The Northern Marianas College’s Cooperative Research, Extension, and Education Services (CREES) was recently awarded $620,000 as part of a $10 million grant from the United States Department of Agriculture to study simulations to identify and test drivers of resiliency in food supply chains for decreasing food waste and increasing food and nutrition security, healthful diets and health among children.
NMC-CREES is involved in this grant with University of Hawaii Manoa and other institutions across the U.S.-affiliated Pacific region. This is the third competitive grant that the Children’s Healthy Living Program has received substantial funding for.
The CNMI Children’s Healthy Living Program, in collaboration with the Tanapag, Achugao, San Roque, and As Matuis (TASA) Role Models, competed against 22 countries to receive the 2015-2017 World Health Organization’s Health in All Policies award for community-led work which sought to enhance the village environments that children live, learn, and play in.
NMC-CREES Interim Dean Patty Coleman is the CNMI lead investigator. Coleman was a recipient of the USDA National Institute of Food and Agriculture Excellence in Integrated Research, Extension, and Education Award for her role in the original Children’s Healthy Living Program grant.
The United States Department of Agriculture recently awarded $10 million to the Children’s Healthy Living Food Systems Model to study simulations to identify ways on decreasing food waste and increasing food and nutrition security among children. Northern Marianas College Cooperative Research, Extension, and Education Services (CREES) is involved in this grant with University of Hawaii Manoa and other institutions across the U.S.-affiliated Pacific region.
“Dangkulo na si yu’us maase yan olomwaay to our partners from the Public School System, CNMI Head Start, CHCC, CNMI WIC, NCD Task Force, our pool of volunteers, and many others, for working in partnership for the health of our children and community,” Coleman said, “The success of CHL is largely due to partnership and collaboration.”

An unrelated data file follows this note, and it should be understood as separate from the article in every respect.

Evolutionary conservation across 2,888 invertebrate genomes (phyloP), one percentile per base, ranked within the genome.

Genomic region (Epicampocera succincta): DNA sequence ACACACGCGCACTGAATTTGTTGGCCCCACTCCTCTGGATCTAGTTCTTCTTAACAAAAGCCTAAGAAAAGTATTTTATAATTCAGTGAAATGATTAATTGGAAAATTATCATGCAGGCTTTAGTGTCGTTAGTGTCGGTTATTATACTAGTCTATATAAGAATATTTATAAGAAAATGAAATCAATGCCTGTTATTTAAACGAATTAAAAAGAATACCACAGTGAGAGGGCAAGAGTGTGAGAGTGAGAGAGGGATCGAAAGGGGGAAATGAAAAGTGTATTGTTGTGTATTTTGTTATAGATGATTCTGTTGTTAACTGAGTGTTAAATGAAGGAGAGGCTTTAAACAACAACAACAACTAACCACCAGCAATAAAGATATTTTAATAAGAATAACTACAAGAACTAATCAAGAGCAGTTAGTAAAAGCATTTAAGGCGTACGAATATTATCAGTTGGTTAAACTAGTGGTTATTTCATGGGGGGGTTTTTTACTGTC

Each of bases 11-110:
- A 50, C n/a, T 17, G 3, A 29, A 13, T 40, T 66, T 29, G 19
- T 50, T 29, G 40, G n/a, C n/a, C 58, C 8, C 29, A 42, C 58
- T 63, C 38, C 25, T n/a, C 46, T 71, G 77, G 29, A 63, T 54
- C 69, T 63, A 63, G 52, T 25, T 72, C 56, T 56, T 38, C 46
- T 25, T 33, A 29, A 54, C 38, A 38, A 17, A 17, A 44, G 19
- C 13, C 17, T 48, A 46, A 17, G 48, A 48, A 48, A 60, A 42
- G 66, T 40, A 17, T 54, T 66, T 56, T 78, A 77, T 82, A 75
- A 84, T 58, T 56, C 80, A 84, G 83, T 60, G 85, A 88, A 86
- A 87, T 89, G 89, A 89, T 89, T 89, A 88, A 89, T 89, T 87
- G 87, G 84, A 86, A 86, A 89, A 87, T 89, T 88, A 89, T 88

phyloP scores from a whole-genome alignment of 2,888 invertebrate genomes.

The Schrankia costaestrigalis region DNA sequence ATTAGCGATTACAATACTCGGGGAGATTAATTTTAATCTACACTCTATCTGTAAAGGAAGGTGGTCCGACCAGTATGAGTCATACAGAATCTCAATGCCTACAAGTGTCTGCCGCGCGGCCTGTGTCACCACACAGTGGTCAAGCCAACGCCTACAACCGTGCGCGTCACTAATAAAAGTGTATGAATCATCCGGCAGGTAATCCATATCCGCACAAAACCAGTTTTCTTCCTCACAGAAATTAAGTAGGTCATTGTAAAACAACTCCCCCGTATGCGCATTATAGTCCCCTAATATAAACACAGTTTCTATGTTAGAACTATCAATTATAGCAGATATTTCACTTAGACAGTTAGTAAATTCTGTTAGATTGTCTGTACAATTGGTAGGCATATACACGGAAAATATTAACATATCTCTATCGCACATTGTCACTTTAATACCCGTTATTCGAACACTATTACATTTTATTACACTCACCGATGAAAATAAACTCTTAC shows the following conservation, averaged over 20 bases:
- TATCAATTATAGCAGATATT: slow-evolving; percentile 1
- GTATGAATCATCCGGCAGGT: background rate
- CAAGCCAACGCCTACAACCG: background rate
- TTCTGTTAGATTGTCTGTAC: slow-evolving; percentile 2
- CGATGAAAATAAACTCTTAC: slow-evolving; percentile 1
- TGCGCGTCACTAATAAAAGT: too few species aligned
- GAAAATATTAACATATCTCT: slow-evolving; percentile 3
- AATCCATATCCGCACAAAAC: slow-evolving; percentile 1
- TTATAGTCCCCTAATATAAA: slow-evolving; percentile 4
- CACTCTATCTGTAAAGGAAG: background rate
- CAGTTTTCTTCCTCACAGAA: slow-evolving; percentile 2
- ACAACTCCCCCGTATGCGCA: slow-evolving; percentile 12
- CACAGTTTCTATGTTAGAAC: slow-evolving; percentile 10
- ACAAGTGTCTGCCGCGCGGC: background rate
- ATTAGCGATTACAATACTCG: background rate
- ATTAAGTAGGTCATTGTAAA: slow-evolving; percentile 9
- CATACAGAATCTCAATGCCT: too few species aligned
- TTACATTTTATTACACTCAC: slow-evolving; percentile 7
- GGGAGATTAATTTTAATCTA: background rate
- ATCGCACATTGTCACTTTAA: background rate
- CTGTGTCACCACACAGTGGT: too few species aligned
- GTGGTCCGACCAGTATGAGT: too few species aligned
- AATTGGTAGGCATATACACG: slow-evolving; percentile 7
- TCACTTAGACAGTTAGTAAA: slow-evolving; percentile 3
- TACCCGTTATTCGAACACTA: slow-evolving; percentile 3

The CHL Food Systems grant is a multi-site study that aims to prevent chronic disease in households and communities across the U.S. Affiliated Pacific insular areas. These areas (Alaska, Hawaii, Guam, Commonwealth of the Northern Mariana Islands, and American Samoa) are a part of the Children’s Healthy Living Program for Remote Underserved Minority Populations in the Pacific Region.
Objectives of the program are to develop and test a system dynamics stakeholder-driven transdisciplinary multilevel food and nutrition security resiliency model, provide graduate training to future leaders from the US Affiliated Pacific Region in food and nutrition security model development, and to incorporate model key results and tools into extension and other community programs with online access to simulation tools on the CHL website to guide multilevel systems change.
NMC President Galvin Deleon Guerrero said that this is a great achievement for the college.
“We are glad that the college and its CREES program are still able to continue the great work they do in promoting and ensuring a healthy community,” Deleon Guerrero said.
This $10 million investment is made under the National Institute of Food and Agriculture (NIFA) Sustainable Agricultural Systems program.
It is part of USDA’s financing of sustainable agricultural research projects aimed at improving a robust, resilient, climate-smart food and agricultural system. In total, USDA will be funding more than $146 million in sustainable agricultural research.